Building a Status page for $5 per month

When we first built HR Partner, I wanted to have some sort of status page like most web apps do, to let our customers know about uptime availability and any scheduled maintenance that we had planned.

 Our HR Partner status page at: status.hrpartner.io

Our HR Partner status page at: status.hrpartner.io

Looking at most of the commercially available offerings, I found that while excellent, they were quite expensive, when compared to the project management, accounting and bug tracking tools that we already subscribed to.  Being a relatively small, boot strapped startup, I didn't want to add to our already high monthly subscription burden too much at this stage.

Eventually, my search led me to Cachet, which is an open sourced version of a status page app, that seemed to have most of the features that the 'big boys' did.  End of the day, we managed to host Cachet on a virtual server for around $5 a month, and given that the cheapest commercial variant we found was $29 per month, I am happy that we got something working for a budget price that is hard to beat.

Given the buyout of one of the main commercial vendors StatusPage.io by Atlassian today, a lot of people have seen me post about my efforts and have emailed or PMd me to ask how we went about this, so this post will hopefully let you know the steps we took.

Hosting

Our main HR Partner web app is hosted by Amazon AWS, in their us-east-1 region.  Because we wanted some sort of redundancy in case of a major Amazon outage or regional catastrophe, we decided to host our status page on a Digital Ocean Droplet over on the West coast.  Different providers, different infrastructure, different areas.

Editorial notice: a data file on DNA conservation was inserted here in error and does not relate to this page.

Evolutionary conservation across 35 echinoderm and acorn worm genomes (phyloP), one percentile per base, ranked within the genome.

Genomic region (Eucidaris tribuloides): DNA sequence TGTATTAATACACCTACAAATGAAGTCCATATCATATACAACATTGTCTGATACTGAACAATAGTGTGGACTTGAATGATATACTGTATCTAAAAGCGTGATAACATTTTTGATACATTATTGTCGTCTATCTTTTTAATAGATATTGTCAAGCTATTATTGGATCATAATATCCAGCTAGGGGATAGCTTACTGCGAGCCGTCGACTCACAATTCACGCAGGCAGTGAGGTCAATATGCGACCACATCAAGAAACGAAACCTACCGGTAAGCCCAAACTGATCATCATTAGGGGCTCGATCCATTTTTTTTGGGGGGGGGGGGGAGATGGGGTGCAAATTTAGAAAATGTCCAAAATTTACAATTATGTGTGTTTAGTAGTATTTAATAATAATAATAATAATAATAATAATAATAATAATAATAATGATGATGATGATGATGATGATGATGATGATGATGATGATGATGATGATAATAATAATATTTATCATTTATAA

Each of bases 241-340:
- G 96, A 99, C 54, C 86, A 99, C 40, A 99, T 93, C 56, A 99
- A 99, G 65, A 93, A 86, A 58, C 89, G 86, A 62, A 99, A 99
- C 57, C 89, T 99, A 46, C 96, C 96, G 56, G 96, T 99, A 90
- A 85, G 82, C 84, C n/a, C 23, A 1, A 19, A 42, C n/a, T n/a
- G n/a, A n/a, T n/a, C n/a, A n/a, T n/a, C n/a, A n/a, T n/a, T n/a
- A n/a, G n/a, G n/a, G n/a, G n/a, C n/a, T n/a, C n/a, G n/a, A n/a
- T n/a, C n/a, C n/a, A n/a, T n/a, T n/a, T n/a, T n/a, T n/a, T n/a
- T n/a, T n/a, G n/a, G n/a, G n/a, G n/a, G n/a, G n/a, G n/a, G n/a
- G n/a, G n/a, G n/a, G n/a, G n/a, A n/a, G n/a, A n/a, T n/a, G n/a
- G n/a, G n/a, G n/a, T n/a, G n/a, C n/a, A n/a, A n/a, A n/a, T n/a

So the first thing we did was to set up a VPS in Digital Ocean.  I picked the cheapest droplet they had, which was a $5 per month server running Ubuntu 14.04 (64 bit) with 512MB of RAM and 20GB of storage.  Cachet doesn't take much in the way of resources at all, so this was plenty for us.

The Stack

Once the Droplet was up and running, we just opened up a console to the server from within our DO control panel, and installed MySQL on it.  Digital Ocean have a great article on how to do this right here.  We simply followed the instructions step by step.

Next step was to follow the equally great instructions from the Cachet documentation right here to install Cachet on that VPS.

I believe the only tricky thing that we had to do was tweak the permissions within the Cachet folder.  I believe we had to chown the folder and all subfolders to the www-data user and group.